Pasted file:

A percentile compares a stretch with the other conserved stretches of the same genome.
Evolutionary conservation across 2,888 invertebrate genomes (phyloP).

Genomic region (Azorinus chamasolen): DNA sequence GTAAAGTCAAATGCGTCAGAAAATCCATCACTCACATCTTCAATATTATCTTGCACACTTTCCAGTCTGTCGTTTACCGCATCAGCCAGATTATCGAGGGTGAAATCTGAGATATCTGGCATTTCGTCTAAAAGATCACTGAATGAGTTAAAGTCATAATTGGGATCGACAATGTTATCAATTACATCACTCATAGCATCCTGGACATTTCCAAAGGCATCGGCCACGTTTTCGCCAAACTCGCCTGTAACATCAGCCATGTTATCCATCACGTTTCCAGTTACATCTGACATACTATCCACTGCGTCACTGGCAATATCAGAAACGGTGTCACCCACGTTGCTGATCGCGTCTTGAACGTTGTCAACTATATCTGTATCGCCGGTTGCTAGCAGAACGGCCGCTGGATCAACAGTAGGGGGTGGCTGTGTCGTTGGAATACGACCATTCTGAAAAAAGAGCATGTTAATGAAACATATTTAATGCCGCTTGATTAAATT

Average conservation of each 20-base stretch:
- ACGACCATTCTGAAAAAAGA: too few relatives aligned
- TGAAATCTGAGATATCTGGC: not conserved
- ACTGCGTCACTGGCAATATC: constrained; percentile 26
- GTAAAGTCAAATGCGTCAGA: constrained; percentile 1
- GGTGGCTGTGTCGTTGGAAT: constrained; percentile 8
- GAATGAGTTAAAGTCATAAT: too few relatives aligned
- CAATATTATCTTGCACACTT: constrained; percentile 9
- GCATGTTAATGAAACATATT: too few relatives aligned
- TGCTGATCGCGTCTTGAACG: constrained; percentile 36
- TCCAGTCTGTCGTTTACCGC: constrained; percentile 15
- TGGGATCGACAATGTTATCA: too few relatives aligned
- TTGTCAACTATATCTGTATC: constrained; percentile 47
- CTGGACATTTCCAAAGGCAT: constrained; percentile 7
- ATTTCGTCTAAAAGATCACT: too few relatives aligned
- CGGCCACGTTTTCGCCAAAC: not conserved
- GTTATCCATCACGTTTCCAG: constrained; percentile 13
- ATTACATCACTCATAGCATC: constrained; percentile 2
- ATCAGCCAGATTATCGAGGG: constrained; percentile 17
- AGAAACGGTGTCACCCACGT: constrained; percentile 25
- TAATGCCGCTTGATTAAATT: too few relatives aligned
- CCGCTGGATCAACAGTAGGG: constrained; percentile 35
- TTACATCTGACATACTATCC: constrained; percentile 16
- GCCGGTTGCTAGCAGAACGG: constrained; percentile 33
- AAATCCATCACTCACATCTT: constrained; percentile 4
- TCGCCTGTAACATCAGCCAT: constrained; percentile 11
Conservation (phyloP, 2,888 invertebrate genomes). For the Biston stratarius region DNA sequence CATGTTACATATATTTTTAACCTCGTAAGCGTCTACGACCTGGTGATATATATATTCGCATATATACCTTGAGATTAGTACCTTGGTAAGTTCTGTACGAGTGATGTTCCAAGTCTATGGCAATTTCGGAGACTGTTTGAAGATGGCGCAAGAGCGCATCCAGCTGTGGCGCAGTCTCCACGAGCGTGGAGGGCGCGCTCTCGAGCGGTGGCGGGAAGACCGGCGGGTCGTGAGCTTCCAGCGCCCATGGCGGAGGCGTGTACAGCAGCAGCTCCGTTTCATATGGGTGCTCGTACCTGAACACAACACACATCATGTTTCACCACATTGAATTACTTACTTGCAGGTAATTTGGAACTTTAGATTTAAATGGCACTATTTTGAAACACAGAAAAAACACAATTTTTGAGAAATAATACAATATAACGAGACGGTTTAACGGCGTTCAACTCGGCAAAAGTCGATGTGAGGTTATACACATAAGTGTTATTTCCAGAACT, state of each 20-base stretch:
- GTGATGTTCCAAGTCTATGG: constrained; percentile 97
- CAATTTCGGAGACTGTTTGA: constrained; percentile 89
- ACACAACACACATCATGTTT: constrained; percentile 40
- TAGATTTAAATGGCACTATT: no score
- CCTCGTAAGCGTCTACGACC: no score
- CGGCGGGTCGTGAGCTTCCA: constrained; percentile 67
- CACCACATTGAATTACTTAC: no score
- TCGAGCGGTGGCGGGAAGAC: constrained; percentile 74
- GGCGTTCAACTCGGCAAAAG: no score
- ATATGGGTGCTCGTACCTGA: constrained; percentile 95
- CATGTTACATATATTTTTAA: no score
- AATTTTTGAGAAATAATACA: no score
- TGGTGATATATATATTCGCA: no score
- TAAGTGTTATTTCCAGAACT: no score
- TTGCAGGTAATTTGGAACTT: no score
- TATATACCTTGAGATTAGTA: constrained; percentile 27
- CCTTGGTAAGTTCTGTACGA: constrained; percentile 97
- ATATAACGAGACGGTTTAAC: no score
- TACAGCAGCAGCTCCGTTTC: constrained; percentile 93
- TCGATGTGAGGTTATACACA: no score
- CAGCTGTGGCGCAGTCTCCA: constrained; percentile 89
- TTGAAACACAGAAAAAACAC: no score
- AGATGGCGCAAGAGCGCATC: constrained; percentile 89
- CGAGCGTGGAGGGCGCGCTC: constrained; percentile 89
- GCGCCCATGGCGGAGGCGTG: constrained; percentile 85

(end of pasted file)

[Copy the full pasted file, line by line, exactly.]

A percentile compares a stretch with the other conserved stretches of the same genome.
Evolutionary conservation across 2,888 invertebrate genomes (phyloP).

Genomic region (Azorinus chamasolen): DNA sequence GTAAAGTCAAATGCGTCAGAAAATCCATCACTCACATCTTCAATATTATCTTGCACACTTTCCAGTCTGTCGTTTACCGCATCAGCCAGATTATCGAGGGTGAAATCTGAGATATCTGGCATTTCGTCTAAAAGATCACTGAATGAGTTAAAGTCATAATTGGGATCGACAATGTTATCAATTACATCACTCATAGCATCCTGGACATTTCCAAAGGCATCGGCCACGTTTTCGCCAAACTCGCCTGTAACATCAGCCATGTTATCCATCACGTTTCCAGTTACATCTGACATACTATCCACTGCGTCACTGGCAATATCAGAAACGGTGTCACCCACGTTGCTGATCGCGTCTTGAACGTTGTCAACTATATCTGTATCGCCGGTTGCTAGCAGAACGGCCGCTGGATCAACAGTAGGGGGTGGCTGTGTCGTTGGAATACGACCATTCTGAAAAAAGAGCATGTTAATGAAACATATTTAATGCCGCTTGATTAAATT

Average conservation of each 20-base stretch:
- ACGACCATTCTGAAAAAAGA: too few relatives aligned
- TGAAATCTGAGATATCTGGC: not conserved
- ACTGCGTCACTGGCAATATC: constrained; percentile 26
- GTAAAGTCAAATGCGTCAGA: constrained; percentile 1
- GGTGGCTGTGTCGTTGGAAT: constrained; percentile 8
- GAATGAGTTAAAGTCATAAT: too few relatives aligned
- CAATATTATCTTGCACACTT: constrained; percentile 9
- GCATGTTAATGAAACATATT: too few relatives aligned
- TGCTGATCGCGTCTTGAACG: constrained; percentile 36
- TCCAGTCTGTCGTTTACCGC: constrained; percentile 15
- TGGGATCGACAATGTTATCA: too few relatives aligned
- TTGTCAACTATATCTGTATC: constrained; percentile 47
- CTGGACATTTCCAAAGGCAT: constrained; percentile 7
- ATTTCGTCTAAAAGATCACT: too few relatives aligned
- CGGCCACGTTTTCGCCAAAC: not conserved
- GTTATCCATCACGTTTCCAG: constrained; percentile 13
- ATTACATCACTCATAGCATC: constrained; percentile 2
- ATCAGCCAGATTATCGAGGG: constrained; percentile 17
- AGAAACGGTGTCACCCACGT: constrained; percentile 25
- TAATGCCGCTTGATTAAATT: too few relatives aligned
- CCGCTGGATCAACAGTAGGG: constrained; percentile 35
- TTACATCTGACATACTATCC: constrained; percentile 16
- GCCGGTTGCTAGCAGAACGG: constrained; percentile 33
- AAATCCATCACTCACATCTT: constrained; percentile 4
- TCGCCTGTAACATCAGCCAT: constrained; percentile 11
Conservation (phyloP, 2,888 invertebrate genomes). For the Biston stratarius region DNA sequence CATGTTACATATATTTTTAACCTCGTAAGCGTCTACGACCTGGTGATATATATATTCGCATATATACCTTGAGATTAGTACCTTGGTAAGTTCTGTACGAGTGATGTTCCAAGTCTATGGCAATTTCGGAGACTGTTTGAAGATGGCGCAAGAGCGCATCCAGCTGTGGCGCAGTCTCCACGAGCGTGGAGGGCGCGCTCTCGAGCGGTGGCGGGAAGACCGGCGGGTCGTGAGCTTCCAGCGCCCATGGCGGAGGCGTGTACAGCAGCAGCTCCGTTTCATATGGGTGCTCGTACCTGAACACAACACACATCATGTTTCACCACATTGAATTACTTACTTGCAGGTAATTTGGAACTTTAGATTTAAATGGCACTATTTTGAAACACAGAAAAAACACAATTTTTGAGAAATAATACAATATAACGAGACGGTTTAACGGCGTTCAACTCGGCAAAAGTCGATGTGAGGTTATACACATAAGTGTTATTTCCAGAACT, state of each 20-base stretch:
- GTGATGTTCCAAGTCTATGG: constrained; percentile 97
- CAATTTCGGAGACTGTTTGA: constrained; percentile 89
- ACACAACACACATCATGTTT: constrained; percentile 40
- TAGATTTAAATGGCACTATT: no score
- CCTCGTAAGCGTCTACGACC: no score
- CGGCGGGTCGTGAGCTTCCA: constrained; percentile 67
- CACCACATTGAATTACTTAC: no score
- TCGAGCGGTGGCGGGAAGAC: constrained; percentile 74
- GGCGTTCAACTCGGCAAAAG: no score
- ATATGGGTGCTCGTACCTGA: constrained; percentile 95
- CATGTTACATATATTTTTAA: no score
- AATTTTTGAGAAATAATACA: no score
- TGGTGATATATATATTCGCA: no score
- TAAGTGTTATTTCCAGAACT: no score
- TTGCAGGTAATTTGGAACTT: no score
- TATATACCTTGAGATTAGTA: constrained; percentile 27
- CCTTGGTAAGTTCTGTACGA: constrained; percentile 97
- ATATAACGAGACGGTTTAAC: no score
- TACAGCAGCAGCTCCGTTTC: constrained; percentile 93
- TCGATGTGAGGTTATACACA: no score
- CAGCTGTGGCGCAGTCTCCA: constrained; percentile 89
- TTGAAACACAGAAAAAACAC: no score
- AGATGGCGCAAGAGCGCATC: constrained; percentile 89
- CGAGCGTGGAGGGCGCGCTC: constrained; percentile 89
- GCGCCCATGGCGGAGGCGTG: constrained; percentile 85